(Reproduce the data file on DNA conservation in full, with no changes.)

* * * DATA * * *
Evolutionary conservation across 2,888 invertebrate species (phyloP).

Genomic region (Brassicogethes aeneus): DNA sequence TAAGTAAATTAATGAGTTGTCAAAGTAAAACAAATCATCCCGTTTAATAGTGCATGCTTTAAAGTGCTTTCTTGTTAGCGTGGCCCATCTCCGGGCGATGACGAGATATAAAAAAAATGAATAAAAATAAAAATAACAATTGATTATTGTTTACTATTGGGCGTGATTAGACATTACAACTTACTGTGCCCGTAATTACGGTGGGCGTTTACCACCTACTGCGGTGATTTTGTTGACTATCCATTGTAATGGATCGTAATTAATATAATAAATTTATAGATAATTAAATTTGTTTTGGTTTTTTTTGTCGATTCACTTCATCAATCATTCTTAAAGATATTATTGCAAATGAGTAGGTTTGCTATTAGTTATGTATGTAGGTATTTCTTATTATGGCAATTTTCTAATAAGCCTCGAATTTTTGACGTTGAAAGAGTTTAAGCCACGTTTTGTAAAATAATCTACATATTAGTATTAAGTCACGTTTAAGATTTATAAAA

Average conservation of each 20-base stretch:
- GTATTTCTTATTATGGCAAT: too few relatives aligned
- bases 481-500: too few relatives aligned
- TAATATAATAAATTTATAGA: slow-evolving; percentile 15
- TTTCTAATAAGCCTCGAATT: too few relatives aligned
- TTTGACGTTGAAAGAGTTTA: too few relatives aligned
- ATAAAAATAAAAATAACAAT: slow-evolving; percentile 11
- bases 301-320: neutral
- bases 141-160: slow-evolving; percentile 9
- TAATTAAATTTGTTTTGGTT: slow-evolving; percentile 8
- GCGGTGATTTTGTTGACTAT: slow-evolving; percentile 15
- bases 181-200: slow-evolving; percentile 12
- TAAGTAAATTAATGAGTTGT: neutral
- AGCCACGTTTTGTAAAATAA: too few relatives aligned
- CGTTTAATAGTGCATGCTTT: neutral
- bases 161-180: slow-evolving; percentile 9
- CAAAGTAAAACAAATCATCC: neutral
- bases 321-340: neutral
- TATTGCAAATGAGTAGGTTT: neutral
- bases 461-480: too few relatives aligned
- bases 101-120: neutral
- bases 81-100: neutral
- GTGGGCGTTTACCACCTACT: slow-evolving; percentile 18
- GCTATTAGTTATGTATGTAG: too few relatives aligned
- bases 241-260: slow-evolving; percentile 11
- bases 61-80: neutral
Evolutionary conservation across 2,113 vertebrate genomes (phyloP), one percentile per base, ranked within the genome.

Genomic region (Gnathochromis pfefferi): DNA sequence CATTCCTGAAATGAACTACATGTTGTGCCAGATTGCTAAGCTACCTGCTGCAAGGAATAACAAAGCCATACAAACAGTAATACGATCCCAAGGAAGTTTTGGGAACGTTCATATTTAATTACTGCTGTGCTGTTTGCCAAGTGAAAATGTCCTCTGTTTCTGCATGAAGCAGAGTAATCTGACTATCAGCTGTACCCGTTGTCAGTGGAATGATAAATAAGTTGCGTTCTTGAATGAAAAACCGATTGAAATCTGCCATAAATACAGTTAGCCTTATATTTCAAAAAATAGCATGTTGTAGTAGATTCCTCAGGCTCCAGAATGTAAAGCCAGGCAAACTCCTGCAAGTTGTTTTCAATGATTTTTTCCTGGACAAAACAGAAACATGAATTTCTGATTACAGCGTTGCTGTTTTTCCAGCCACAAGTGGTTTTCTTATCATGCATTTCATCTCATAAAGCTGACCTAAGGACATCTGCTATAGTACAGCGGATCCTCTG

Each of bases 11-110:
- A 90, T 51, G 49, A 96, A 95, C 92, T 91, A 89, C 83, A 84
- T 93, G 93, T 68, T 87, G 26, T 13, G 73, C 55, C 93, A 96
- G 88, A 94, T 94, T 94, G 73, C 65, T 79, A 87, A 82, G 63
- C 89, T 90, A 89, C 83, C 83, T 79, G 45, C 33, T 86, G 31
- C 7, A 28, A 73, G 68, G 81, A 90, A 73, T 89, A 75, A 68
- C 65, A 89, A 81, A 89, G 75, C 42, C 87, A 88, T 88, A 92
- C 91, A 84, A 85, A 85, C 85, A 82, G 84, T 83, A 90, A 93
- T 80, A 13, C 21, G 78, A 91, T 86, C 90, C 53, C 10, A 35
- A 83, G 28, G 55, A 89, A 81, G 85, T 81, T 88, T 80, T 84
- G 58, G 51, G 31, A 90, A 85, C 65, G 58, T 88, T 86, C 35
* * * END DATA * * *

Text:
Evolutionary conservation across 2,888 invertebrate species (phyloP).

Genomic region (Brassicogethes aeneus): DNA sequence TAAGTAAATTAATGAGTTGTCAAAGTAAAACAAATCATCCCGTTTAATAGTGCATGCTTTAAAGTGCTTTCTTGTTAGCGTGGCCCATCTCCGGGCGATGACGAGATATAAAAAAAATGAATAAAAATAAAAATAACAATTGATTATTGTTTACTATTGGGCGTGATTAGACATTACAACTTACTGTGCCCGTAATTACGGTGGGCGTTTACCACCTACTGCGGTGATTTTGTTGACTATCCATTGTAATGGATCGTAATTAATATAATAAATTTATAGATAATTAAATTTGTTTTGGTTTTTTTTGTCGATTCACTTCATCAATCATTCTTAAAGATATTATTGCAAATGAGTAGGTTTGCTATTAGTTATGTATGTAGGTATTTCTTATTATGGCAATTTTCTAATAAGCCTCGAATTTTTGACGTTGAAAGAGTTTAAGCCACGTTTTGTAAAATAATCTACATATTAGTATTAAGTCACGTTTAAGATTTATAAAA

Average conservation of each 20-base stretch:
- GTATTTCTTATTATGGCAAT: too few relatives aligned
- bases 481-500: too few relatives aligned
- TAATATAATAAATTTATAGA: slow-evolving; percentile 15
- TTTCTAATAAGCCTCGAATT: too few relatives aligned
- TTTGACGTTGAAAGAGTTTA: too few relatives aligned
- ATAAAAATAAAAATAACAAT: slow-evolving; percentile 11
- bases 301-320: neutral
- bases 141-160: slow-evolving; percentile 9
- TAATTAAATTTGTTTTGGTT: slow-evolving; percentile 8
- GCGGTGATTTTGTTGACTAT: slow-evolving; percentile 15
- bases 181-200: slow-evolving; percentile 12
- TAAGTAAATTAATGAGTTGT: neutral
- AGCCACGTTTTGTAAAATAA: too few relatives aligned
- CGTTTAATAGTGCATGCTTT: neutral
- bases 161-180: slow-evolving; percentile 9
- CAAAGTAAAACAAATCATCC: neutral
- bases 321-340: neutral
- TATTGCAAATGAGTAGGTTT: neutral
- bases 461-480: too few relatives aligned
- bases 101-120: neutral
- bases 81-100: neutral
- GTGGGCGTTTACCACCTACT: slow-evolving; percentile 18
- GCTATTAGTTATGTATGTAG: too few relatives aligned
- bases 241-260: slow-evolving; percentile 11
- bases 61-80: neutral
Evolutionary conservation across 2,113 vertebrate genomes (phyloP), one percentile per base, ranked within the genome.

Genomic region (Gnathochromis pfefferi): DNA sequence CATTCCTGAAATGAACTACATGTTGTGCCAGATTGCTAAGCTACCTGCTGCAAGGAATAACAAAGCCATACAAACAGTAATACGATCCCAAGGAAGTTTTGGGAACGTTCATATTTAATTACTGCTGTGCTGTTTGCCAAGTGAAAATGTCCTCTGTTTCTGCATGAAGCAGAGTAATCTGACTATCAGCTGTACCCGTTGTCAGTGGAATGATAAATAAGTTGCGTTCTTGAATGAAAAACCGATTGAAATCTGCCATAAATACAGTTAGCCTTATATTTCAAAAAATAGCATGTTGTAGTAGATTCCTCAGGCTCCAGAATGTAAAGCCAGGCAAACTCCTGCAAGTTGTTTTCAATGATTTTTTCCTGGACAAAACAGAAACATGAATTTCTGATTACAGCGTTGCTGTTTTTCCAGCCACAAGTGGTTTTCTTATCATGCATTTCATCTCATAAAGCTGACCTAAGGACATCTGCTATAGTACAGCGGATCCTCTG

Each of bases 11-110:
- A 90, T 51, G 49, A 96, A 95, C 92, T 91, A 89, C 83, A 84
- T 93, G 93, T 68, T 87, G 26, T 13, G 73, C 55, C 93, A 96
- G 88, A 94, T 94, T 94, G 73, C 65, T 79, A 87, A 82, G 63
- C 89, T 90, A 89, C 83, C 83, T 79, G 45, C 33, T 86, G 31
- C 7, A 28, A 73, G 68, G 81, A 90, A 73, T 89, A 75, A 68
- C 65, A 89, A 81, A 89, G 75, C 42, C 87, A 88, T 88, A 92
- C 91, A 84, A 85, A 85, C 85, A 82, G 84, T 83, A 90, A 93
- T 80, A 13, C 21, G 78, A 91, T 86, C 90, C 53, C 10, A 35
- A 83, G 28, G 55, A 89, A 81, G 85, T 81, T 88, T 80, T 84
- G 58, G 51, G 31, A 90, A 85, C 65, G 58, T 88, T 86, C 35